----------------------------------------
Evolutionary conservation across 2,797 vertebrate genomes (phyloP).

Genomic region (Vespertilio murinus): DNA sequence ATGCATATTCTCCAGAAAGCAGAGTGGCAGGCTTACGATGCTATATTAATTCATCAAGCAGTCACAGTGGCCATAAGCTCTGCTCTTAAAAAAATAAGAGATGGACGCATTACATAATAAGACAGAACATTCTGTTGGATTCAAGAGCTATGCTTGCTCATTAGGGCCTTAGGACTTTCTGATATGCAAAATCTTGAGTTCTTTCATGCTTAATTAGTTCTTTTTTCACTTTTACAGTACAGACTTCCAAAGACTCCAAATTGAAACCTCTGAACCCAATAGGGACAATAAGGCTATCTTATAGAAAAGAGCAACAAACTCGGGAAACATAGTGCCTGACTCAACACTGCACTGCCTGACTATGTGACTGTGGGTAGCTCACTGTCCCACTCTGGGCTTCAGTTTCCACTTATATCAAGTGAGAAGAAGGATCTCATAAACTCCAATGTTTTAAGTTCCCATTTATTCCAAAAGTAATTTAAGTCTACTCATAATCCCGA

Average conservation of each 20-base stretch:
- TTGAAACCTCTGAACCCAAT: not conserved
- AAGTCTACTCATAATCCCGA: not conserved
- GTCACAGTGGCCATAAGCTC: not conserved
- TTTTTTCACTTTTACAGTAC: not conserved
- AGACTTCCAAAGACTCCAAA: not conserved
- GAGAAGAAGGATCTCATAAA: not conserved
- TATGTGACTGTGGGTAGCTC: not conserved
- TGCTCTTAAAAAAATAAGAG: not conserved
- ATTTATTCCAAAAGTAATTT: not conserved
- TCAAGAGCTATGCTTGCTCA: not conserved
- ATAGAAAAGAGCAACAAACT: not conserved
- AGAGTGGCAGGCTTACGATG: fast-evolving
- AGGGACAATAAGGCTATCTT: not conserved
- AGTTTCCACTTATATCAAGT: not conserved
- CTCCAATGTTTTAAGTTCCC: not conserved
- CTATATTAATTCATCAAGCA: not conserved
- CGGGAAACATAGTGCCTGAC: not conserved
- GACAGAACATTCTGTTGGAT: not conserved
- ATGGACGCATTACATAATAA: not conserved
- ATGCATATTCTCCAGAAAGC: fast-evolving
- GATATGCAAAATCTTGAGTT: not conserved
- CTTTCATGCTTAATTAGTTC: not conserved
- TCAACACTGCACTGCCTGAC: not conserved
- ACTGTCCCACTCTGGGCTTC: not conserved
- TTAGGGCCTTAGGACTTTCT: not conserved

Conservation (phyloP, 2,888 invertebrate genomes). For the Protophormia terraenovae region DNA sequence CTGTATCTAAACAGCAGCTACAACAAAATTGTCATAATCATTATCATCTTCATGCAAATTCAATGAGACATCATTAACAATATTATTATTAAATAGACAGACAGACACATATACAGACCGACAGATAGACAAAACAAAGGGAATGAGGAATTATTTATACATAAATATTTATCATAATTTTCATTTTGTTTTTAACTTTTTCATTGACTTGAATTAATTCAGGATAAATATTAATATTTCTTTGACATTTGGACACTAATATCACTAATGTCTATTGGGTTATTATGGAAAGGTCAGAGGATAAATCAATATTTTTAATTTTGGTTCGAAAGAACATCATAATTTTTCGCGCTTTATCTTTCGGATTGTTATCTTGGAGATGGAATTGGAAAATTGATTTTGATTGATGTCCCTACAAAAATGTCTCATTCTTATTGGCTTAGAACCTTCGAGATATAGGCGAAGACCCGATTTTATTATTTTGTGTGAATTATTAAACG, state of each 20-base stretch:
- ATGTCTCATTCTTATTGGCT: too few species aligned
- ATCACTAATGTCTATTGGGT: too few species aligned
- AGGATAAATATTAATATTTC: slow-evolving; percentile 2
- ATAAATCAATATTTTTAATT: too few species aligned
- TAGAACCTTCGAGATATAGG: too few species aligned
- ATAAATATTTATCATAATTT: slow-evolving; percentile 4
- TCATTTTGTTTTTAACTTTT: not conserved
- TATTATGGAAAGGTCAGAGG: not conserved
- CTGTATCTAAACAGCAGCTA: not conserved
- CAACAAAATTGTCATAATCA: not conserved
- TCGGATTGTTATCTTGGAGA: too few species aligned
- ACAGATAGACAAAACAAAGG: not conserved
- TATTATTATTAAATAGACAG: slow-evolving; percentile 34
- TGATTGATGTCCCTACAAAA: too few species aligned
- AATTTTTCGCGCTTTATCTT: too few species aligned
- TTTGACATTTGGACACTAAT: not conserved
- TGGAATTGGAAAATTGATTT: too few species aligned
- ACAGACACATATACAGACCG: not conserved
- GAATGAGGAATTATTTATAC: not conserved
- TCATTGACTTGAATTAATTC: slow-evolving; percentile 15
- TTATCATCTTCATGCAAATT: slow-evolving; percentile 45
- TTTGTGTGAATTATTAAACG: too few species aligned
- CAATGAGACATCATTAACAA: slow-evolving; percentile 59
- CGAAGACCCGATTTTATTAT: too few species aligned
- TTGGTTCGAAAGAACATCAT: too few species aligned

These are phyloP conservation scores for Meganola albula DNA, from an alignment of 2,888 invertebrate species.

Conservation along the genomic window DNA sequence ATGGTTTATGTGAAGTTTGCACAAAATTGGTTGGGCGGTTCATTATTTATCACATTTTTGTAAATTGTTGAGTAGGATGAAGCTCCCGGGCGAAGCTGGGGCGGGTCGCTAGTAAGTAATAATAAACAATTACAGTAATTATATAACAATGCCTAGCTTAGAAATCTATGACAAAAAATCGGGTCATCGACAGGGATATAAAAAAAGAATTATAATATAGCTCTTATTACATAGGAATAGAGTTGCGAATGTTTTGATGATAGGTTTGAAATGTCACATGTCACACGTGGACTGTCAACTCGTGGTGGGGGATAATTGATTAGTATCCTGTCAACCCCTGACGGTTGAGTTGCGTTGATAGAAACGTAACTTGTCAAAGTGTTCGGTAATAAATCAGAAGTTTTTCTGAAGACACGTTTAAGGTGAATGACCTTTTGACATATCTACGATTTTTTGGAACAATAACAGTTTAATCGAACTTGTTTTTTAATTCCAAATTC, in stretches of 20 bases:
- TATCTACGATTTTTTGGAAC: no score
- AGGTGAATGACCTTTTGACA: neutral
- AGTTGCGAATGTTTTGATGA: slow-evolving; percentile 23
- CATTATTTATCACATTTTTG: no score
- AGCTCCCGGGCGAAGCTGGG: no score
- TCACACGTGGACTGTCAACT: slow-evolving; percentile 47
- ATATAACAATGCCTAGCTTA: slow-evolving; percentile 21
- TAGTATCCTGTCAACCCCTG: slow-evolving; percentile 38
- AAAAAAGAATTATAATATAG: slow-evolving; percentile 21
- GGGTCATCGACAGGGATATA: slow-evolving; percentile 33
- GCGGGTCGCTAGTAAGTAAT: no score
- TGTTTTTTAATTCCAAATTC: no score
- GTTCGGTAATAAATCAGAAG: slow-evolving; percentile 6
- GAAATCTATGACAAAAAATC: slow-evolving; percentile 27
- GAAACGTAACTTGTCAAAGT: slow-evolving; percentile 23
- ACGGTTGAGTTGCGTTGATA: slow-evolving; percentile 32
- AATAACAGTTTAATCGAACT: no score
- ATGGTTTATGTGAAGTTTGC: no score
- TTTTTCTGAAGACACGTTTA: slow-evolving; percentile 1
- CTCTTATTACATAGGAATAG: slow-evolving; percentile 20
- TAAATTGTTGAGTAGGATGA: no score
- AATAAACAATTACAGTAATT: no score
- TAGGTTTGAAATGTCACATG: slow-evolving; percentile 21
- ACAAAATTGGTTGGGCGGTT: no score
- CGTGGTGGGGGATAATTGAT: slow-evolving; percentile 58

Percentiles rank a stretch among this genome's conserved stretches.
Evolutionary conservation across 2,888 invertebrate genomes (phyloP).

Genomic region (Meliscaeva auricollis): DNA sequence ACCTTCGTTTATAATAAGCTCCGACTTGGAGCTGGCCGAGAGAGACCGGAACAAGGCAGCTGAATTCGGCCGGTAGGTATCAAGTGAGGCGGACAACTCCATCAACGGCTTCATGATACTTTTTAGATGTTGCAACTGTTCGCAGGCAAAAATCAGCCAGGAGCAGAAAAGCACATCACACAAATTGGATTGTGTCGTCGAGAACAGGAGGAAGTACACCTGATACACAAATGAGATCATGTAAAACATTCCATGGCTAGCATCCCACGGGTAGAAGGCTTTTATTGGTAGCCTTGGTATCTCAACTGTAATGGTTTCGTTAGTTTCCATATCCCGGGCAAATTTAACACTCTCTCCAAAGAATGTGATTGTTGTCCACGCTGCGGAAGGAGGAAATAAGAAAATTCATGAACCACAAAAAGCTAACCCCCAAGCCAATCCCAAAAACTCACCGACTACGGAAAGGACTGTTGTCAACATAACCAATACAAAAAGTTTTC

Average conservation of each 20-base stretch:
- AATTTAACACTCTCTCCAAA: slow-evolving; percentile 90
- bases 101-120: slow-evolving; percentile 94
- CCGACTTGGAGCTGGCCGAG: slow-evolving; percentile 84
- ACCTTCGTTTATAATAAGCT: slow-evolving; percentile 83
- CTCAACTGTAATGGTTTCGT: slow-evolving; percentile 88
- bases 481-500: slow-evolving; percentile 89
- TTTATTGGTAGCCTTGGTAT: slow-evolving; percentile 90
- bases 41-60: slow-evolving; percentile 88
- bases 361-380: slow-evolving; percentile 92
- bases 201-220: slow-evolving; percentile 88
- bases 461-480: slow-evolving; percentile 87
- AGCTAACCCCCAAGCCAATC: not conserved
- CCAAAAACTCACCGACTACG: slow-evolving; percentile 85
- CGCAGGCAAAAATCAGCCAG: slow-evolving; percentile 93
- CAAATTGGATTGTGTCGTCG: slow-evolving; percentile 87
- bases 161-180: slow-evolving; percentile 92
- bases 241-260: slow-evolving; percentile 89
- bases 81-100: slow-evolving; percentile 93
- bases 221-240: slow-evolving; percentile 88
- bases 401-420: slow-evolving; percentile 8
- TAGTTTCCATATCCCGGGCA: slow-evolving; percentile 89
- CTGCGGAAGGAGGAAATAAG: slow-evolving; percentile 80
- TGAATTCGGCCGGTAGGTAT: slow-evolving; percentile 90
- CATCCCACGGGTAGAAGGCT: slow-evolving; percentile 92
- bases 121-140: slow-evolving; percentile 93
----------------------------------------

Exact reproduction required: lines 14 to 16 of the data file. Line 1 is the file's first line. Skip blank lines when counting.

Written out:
- ATAGAAAAGAGCAACAAACT: not conserved
- AGAGTGGCAGGCTTACGATG: fast-evolving
- AGGGACAATAAGGCTATCTT: not conserved